Nora and I shared a sunset bike ride yesterday evening. The air was balmy as we cruised around the golf course. The sun dipped below the horizon in the west and the moon rose over the hills to the east. She is getting plump, quite pleased with herself as she makes her rounds.
The goat meat curry was nicely cooked down by the time we got home, and the house smelled rich. Leftover pita bread was drizzled with olive oil and toasted in the oven. Can you believe five children consumed a dozen and a half spelt pita? The last dozen was smeared with honey and made for decent dessert as I read our chapters of Holes, by Louis Sachar.
Science project was spread all over the dining room floor, other various homework notebooks were piled here and there around the meal, but at least we were all together, at the table, at the same time. I had no idea how much effort it would take to make dinner together with all my children happen. But it is effort worth the while.
A cold front is blowing in. Maybe tonight we will huddle around warm goat meat guisado for supper. I never thought we would be eating goat meat on purpose. When we raised goats ourselves, they were for dairy purposes and were our friends and pets. For some reason, eating meat that was raised and butchered by someone else, doesn't offend my senses nearly as much as it did back on the farm. Especially when the freezer is nearly empty of our own farm raised meat. So thankful for real meat raised and butchered by friends!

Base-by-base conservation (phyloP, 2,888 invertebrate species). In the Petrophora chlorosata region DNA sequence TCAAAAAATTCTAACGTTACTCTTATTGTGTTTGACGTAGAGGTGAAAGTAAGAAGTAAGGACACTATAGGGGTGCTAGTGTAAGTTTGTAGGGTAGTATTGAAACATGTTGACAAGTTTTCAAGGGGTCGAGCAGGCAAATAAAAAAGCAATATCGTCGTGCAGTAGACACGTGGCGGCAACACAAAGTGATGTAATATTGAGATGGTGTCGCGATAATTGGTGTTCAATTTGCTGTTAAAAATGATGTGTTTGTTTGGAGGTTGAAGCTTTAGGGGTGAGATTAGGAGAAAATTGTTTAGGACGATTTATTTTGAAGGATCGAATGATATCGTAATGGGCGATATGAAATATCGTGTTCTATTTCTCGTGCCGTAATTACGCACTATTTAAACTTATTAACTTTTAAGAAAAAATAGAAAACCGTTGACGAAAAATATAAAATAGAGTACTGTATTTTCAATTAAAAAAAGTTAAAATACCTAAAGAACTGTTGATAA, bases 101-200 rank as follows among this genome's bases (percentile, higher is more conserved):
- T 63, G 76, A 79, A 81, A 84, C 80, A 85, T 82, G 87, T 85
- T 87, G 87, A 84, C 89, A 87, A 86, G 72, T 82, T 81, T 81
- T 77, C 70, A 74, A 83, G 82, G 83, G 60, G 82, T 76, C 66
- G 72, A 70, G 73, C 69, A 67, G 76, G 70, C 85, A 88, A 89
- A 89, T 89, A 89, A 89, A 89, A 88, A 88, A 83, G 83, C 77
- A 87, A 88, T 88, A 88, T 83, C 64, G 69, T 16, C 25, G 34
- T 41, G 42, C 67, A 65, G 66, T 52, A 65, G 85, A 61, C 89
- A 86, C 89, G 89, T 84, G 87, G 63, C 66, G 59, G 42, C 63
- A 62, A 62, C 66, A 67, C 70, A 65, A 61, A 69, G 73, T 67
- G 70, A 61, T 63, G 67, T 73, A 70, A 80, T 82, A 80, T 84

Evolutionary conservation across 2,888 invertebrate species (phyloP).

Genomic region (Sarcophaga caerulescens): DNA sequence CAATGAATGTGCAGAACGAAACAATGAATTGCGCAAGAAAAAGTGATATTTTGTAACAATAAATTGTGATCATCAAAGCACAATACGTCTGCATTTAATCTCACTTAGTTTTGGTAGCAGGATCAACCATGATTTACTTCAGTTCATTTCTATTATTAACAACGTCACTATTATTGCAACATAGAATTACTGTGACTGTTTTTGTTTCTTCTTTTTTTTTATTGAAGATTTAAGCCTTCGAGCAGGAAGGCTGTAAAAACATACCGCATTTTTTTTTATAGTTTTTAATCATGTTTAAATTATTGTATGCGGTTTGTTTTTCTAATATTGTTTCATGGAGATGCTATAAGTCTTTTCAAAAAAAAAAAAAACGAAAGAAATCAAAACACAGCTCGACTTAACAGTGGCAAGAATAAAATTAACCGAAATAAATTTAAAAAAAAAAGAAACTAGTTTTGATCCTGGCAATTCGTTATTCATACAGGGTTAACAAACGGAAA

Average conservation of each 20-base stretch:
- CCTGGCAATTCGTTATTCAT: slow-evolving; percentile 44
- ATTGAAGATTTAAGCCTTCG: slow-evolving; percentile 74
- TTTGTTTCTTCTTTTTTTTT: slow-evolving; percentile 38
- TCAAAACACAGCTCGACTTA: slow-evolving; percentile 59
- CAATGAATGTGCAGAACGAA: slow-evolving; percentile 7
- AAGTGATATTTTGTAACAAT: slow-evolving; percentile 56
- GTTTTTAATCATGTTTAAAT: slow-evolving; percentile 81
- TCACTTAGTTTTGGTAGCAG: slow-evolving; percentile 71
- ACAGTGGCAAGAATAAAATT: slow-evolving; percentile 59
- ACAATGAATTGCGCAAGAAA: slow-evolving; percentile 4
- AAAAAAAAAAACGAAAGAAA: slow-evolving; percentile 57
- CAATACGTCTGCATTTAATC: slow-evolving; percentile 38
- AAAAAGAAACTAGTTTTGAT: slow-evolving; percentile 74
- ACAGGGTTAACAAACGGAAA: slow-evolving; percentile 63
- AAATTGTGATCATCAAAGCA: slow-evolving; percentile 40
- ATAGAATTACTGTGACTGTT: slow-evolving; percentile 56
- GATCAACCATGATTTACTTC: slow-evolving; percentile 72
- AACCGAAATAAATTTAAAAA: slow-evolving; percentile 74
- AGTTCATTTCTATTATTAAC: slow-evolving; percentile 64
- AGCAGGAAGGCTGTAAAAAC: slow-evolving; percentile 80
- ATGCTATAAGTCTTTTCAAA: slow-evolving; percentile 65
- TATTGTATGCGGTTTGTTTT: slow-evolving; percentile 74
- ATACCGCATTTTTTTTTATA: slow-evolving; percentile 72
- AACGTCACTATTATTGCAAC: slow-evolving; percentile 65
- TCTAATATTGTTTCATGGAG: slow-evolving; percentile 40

Here is my very basic recipe for curry. You can use goat meat or lamb or beef or chicken or pork or venison or tofu, or skip the protein all together. It is still quite tasty! Especially if you have some wonderful farmer's market veggies!
Saute onion until tender. Add celery and saute until translucent. Now add the cubed meat and saute at a fairly high temperature until the meat is browned on most sides. Toss in sliced carrots, garlic, peppers, okra, eggplant, whatever vegetables you happen to have on hand, some chopped fresh tomatoes or a can of crushed. Give the veggies and the meat a stir, add a generous bit of curry powder. I like to use Penzey's Garam Masala and Sweet Curry powder, at least a couple of big spoons of each, in my gigantic skillet, but you should go by your own taste. After sauteeing the spices for a half a minute or so, add water or broth to cover everything, and a generous pinch of salt.
Turn the temperature down, start some brown basmati rice on the side, and go for a bike ride with someone smaller than yourself. In about the time the rice is done, your curry should be thick and the meat tender. This is when I add a big bunch of chopped cilantro and some cream or coconut milk if we want to be very decadent. Yum. A great way to get big kids to come to the table.
PS fresh ginger makes this dish if you have some tucked in the bottom drawer of your fridge. Add it when you add the garlic. If not, it is still quite tasty!